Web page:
Those of you who may have been reading this thread may have noticed that I didn't feel comfortable elaborating on the experiences that that lead to my opinions about homebirth. I didn't feel comfortable using the experiences of others to bear the standard for my own attitudes. After talking a bit with the person, I'm a bit more free to do so.
A close friend had a homebirth in a state where homebirth isn't covered by insurance. To make a very long story short, the midwives botched the delivery. They were well intentioned, and I'm sure quite knowledgeable, but they made a mistake. Despite fetal distress early in the delivery, the midwives first delayed taking her to the hospital, then transported her improperly. This resulted in oxygen deprivation during the birth process. The mother was blessed with a beautiful child born with cerebral palsy.
The baby is certainly a blessing- but the mother, now having expensive educational and medical needs to meet, is unable to work. The father, unwilling to cope with his new responsibilities, is nowhere to be found. The silver lining in all of this is that mother and child love one another to death. Love conquers all.
The midwives, who should have had the dignity to try to atone for their well intentioned negligence, dismissed this case as "one in a million." Unfortunately, these women are still practicing in our town. The midwives were never forced to own up to their role in the process, for the following reasons:
1- The full impact of CP is hard to assess at birth. In order to press charges against the midwives, the mother would have to spend years documenting the "damage" done to the child. This is a difficult battle for a single mother with very few resources and a new baby to undertake;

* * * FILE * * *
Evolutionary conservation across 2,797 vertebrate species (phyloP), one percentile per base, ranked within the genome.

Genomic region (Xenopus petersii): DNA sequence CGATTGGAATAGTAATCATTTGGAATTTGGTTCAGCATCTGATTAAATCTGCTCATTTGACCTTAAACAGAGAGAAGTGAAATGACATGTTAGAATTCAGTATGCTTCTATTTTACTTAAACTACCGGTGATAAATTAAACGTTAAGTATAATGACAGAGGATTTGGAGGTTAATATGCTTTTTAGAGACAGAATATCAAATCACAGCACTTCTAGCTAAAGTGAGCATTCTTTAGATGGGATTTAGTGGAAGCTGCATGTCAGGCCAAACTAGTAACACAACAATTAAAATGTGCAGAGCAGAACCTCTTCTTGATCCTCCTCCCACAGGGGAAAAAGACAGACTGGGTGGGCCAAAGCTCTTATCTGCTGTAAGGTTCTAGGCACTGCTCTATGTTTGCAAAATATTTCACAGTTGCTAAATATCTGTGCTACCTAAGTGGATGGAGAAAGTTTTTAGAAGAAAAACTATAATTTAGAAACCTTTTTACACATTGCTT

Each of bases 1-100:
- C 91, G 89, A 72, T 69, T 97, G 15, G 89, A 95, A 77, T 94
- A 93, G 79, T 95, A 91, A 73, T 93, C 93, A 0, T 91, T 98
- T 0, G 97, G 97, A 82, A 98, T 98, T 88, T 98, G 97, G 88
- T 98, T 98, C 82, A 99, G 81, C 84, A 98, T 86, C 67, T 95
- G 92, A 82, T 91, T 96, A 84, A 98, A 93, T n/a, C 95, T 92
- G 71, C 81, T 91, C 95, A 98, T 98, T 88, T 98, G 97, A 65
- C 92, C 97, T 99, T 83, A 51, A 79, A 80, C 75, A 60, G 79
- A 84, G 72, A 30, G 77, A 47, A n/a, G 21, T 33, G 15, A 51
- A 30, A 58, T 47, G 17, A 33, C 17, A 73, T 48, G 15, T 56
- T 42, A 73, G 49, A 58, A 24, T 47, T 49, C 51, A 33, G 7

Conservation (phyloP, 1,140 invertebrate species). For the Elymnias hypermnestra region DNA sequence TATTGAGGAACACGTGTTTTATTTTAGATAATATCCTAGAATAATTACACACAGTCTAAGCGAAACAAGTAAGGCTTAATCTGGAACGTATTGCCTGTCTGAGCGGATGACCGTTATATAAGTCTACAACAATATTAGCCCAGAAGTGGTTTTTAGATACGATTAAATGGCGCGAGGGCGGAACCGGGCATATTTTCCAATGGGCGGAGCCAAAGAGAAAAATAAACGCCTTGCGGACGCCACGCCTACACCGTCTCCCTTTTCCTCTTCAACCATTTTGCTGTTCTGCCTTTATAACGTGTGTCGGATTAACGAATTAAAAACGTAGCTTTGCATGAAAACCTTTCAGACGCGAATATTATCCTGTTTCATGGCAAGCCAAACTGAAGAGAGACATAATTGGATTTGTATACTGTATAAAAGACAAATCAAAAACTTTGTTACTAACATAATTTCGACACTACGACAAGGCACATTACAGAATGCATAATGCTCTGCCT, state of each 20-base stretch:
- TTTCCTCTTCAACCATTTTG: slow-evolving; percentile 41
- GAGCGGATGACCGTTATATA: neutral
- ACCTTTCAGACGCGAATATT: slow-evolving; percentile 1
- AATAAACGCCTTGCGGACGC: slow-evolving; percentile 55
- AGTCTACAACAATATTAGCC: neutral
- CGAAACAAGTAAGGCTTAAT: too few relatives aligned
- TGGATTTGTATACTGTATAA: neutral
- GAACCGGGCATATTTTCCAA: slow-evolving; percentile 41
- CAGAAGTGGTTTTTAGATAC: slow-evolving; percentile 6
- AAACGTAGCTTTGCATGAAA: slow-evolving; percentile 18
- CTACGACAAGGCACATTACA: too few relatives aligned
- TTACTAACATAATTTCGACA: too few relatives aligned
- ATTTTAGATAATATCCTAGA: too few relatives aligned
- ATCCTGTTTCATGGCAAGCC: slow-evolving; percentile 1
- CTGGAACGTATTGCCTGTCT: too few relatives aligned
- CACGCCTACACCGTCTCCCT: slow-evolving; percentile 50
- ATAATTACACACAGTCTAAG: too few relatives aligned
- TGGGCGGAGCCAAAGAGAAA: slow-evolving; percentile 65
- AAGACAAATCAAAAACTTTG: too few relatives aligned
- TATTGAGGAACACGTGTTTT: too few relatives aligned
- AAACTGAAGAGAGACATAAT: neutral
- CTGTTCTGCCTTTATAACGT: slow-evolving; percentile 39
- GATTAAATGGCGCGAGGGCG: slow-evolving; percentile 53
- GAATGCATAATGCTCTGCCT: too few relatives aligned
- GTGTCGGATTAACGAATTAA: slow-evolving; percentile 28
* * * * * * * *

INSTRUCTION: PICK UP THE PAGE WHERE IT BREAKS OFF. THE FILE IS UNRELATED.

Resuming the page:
2- Because the midwives were uninsured, lawyers were reluctant to take the case, fearing a long, drawn out legal battle with little potential reward;
3- Since the midwives had convinced our friend that prenatal scans were excessive, there's very little information on how the baby developed over the course of the pregnancy;
So, in the end, this story will never be told. Our friend, her daughter, and this birth, aren't reflected anywhere in the statistics. Mistakes made by someone else's hands that most likely caused, and certainly compounded her condition will cause a lifetime of implications for both our friend and her beautiful daughter. Fortunately, our friend has risen to these new challenges very well, and my wife and I are both impressed by her. Hopefully, the next person harmed by these people will have the resources to take them to task.
This isn't to say that midwives are bad, evil, or homebirths are bad or evil, or even inherently more dangerous than hospital births. It is to say that birth CAN be a complicated, and risky business, which I'm sure everyone understands. Because it is risky, the people that practice it have an ethical obligation to be adequately covered in the event of an accident or poor judgement on their part.
I have insurance on my car- not to protect myself, but to give someone I may harm as a result of an accident adequate protection to cover their care should they need it as a result of my mistake. That's not paranoid, nor does it mean that I let liability rule my life- it merely means I'm trying to do right by the people I may hurt. I can't understand why someone would expose their child to that risk.
For those of you that are reading this list looking for objective info- remember the vitriolic tone of many of those that responded to my postings (which echo the tone of many hospital birth advocates). Please consider that a reactive tone usually reveals an underlying prejudice or insecurity that certainly taints objectivity.
Both of my children were born with a midwife present, and we were extremely grateful for their help and support. My first son was born by C-section after a long labor and our midwife told us she thought it was best. (Not because her partner was unsupportive, as someone suggested earlier.) Thank god we were in the hospital! Our daughter was born in a hospital without any intervention- although our midwife was present for only the last hour of labor. I still believe that the best birthing option is in a hospital with a clear birth plan and a midwife or doula serving as your advocate.
Perhaps, if our friend had been in a hospital, things could have turned out differently- who knows? I'm sure she'll be thinking about that for a long time. But, in the end, she was blessed with a beautiful baby, and that's all that really matters.